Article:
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Gaelic place names frequently describe the feature's colour. Later writers such as Adomnán and the authors of the Irish annals also contributed to our understanding of these early toponyms.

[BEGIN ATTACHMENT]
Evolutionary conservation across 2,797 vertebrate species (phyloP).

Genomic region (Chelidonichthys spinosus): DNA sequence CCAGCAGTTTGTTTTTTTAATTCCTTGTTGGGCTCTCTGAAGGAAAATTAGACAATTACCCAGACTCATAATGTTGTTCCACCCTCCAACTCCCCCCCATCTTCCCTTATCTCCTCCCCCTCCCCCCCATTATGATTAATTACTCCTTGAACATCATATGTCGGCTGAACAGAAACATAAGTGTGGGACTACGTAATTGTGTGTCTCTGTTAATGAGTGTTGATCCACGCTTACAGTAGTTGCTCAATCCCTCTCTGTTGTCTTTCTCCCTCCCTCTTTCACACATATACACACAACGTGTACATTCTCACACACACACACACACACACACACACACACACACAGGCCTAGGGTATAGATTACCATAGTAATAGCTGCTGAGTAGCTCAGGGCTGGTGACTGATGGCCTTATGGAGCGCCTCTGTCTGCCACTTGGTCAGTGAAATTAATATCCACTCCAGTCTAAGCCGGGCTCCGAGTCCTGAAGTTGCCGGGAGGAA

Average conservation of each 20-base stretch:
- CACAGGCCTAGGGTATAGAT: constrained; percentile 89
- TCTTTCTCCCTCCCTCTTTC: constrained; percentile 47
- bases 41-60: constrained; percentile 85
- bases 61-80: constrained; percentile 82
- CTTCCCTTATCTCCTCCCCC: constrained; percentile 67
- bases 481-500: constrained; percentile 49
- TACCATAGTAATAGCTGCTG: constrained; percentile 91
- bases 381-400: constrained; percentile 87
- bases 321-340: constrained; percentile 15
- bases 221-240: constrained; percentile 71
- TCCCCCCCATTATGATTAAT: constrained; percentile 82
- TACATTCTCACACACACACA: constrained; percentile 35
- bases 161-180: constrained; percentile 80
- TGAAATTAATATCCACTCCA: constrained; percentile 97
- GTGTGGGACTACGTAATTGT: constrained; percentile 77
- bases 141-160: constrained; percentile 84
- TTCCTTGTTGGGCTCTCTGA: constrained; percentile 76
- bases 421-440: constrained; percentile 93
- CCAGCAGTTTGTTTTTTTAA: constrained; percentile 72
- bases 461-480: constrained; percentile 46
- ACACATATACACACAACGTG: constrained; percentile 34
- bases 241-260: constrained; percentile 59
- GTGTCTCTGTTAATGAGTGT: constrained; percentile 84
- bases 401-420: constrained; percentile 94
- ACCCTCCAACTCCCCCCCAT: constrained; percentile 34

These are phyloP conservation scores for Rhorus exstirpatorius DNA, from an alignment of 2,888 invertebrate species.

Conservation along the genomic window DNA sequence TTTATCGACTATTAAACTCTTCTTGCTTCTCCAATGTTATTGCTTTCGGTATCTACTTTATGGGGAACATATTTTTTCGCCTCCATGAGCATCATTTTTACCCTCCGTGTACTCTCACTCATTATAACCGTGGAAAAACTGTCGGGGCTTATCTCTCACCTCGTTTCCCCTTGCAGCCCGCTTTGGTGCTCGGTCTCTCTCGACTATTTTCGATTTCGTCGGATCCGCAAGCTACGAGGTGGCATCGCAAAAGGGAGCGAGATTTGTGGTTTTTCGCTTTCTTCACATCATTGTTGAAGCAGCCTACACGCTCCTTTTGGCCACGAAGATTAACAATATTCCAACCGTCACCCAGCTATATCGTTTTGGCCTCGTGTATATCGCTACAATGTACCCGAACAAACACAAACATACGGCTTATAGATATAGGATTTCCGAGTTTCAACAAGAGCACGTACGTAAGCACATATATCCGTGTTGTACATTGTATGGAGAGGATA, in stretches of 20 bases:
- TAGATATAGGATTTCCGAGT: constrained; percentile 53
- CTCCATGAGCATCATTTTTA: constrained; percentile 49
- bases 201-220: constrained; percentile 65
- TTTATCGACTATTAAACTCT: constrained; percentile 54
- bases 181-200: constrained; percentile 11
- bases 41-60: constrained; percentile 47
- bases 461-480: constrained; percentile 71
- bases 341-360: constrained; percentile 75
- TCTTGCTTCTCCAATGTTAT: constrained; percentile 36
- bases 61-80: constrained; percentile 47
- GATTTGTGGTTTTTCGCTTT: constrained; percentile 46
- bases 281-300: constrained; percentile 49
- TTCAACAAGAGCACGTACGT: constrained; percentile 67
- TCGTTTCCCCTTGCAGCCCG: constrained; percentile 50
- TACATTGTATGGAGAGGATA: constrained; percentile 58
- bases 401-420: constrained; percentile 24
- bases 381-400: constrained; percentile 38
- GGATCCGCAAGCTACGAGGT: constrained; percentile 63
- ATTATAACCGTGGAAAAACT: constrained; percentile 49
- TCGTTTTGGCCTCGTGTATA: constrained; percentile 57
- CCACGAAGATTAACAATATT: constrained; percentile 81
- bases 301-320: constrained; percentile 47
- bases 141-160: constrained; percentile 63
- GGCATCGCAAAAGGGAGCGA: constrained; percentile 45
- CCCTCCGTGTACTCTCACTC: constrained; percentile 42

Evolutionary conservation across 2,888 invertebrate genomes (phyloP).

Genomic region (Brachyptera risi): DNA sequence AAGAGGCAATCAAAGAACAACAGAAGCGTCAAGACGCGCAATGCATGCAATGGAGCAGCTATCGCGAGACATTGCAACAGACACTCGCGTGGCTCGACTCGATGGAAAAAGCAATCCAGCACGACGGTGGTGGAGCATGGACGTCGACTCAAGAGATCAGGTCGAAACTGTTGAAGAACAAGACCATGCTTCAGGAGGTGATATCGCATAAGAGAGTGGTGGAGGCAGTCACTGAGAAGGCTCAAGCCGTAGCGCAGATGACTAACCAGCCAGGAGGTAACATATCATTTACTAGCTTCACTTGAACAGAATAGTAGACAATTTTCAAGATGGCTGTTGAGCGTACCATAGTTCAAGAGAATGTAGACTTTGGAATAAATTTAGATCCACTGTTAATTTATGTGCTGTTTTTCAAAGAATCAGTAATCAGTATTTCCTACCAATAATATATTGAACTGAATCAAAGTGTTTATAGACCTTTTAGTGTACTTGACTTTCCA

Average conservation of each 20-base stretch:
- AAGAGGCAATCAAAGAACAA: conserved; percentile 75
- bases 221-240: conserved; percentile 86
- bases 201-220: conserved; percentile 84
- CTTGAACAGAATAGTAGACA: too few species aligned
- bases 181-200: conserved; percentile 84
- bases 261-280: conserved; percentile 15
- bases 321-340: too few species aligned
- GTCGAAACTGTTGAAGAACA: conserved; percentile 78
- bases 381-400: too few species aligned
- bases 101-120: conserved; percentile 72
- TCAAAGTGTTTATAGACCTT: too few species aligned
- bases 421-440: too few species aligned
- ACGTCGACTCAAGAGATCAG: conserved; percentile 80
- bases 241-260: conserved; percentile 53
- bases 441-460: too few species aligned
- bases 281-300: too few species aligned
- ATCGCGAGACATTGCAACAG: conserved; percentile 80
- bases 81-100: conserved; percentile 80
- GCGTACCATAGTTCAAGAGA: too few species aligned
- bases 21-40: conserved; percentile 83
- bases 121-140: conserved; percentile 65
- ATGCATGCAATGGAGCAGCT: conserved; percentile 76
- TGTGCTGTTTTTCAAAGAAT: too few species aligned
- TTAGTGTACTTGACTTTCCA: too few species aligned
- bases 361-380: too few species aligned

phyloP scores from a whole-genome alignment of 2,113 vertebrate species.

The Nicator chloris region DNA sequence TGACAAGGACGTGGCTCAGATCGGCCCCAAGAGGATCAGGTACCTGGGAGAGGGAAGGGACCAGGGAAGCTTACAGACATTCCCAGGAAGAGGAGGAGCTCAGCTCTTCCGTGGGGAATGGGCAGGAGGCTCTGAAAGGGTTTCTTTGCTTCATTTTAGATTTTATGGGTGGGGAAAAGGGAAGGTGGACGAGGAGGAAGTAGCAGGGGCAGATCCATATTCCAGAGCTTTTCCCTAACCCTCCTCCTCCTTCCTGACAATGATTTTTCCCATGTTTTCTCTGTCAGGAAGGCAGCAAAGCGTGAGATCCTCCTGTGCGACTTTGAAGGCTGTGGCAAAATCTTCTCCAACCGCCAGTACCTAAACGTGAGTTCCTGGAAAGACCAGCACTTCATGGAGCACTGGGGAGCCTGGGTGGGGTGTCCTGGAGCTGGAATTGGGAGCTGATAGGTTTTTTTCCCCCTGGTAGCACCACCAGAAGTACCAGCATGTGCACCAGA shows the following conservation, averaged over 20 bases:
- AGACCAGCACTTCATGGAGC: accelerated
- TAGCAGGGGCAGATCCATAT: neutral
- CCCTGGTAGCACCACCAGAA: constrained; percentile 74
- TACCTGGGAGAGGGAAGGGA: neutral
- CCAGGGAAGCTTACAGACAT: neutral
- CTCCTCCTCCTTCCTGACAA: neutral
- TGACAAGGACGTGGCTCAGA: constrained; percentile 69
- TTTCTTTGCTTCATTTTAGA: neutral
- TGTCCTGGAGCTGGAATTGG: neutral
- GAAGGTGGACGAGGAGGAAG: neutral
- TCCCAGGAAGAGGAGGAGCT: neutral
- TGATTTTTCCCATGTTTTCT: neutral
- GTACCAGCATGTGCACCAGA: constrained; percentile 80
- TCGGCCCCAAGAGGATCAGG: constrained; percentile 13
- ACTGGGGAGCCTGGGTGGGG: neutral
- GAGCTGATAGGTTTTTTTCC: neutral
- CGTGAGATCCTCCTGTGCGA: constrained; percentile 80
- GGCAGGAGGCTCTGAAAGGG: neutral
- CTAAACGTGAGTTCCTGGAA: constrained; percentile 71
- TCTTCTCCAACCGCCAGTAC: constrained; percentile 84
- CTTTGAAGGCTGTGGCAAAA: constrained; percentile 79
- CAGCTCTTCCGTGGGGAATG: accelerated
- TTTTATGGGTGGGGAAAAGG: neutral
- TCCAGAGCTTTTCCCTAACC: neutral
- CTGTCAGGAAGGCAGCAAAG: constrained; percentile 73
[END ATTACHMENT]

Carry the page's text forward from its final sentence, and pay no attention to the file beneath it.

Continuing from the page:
As she proceeded on her journey some of the stones fell out, one becoming Ireland, another Rathlin and a third Texa. Jennings, Andrew and Kruse, Arne "One Coast-Three Peoples: Names and Ethnicity in the Scottish West during the Early Viking period" in Woolf, Alex (ed.) The strory behind to Rubh' leum an Laraich, the Point of the mare's leap on Muck, is also long forgotten. M'Lauchlan, Rev. Sròn, - the nose - is a sharp promontory, Druim – back &‐ is a ridge, pap or mam - breast-  is a hill,  Cruachan – hip – is a circular stone outcrop, maol – bald  head – refers to a bare, rounded headland, Gualain – shoulder – is a rounded hillside. The following list is not exhaustive, but should help in de understanding of more names. The Norse Barreyarfjorder is probably the Sound of Barra[66] and Máeyar is the Isle of May in the Firth of Forth. (Margaret MacIndeor). The majority of Islay place names derive from Gaelic, while the more readable names are either Norse in origin or have been anglicised from one or other language. [113], The Hebrides remain the stronghold of the modern Gàidhealtachd and unsurprisingly this language has had a significant influence on the islands there. He provides no evidence for this assertion. The rulers of the Kingdom of the Isles, which comprised the Hebrides, the islands of the Firth of Clyde and the Isle of Man were of Norse origin from the mid-9th century. Thomas McLauchlan urged caution, noting that it "is necessary to ensure a historical, and hence an accurate instead of a fanciful, account of our topographical terms. Peggy Earl's favourite theory, however, concerned a Danish Princess called Iula, or Yula, who left Denmark with an apron full of stones of different sizes.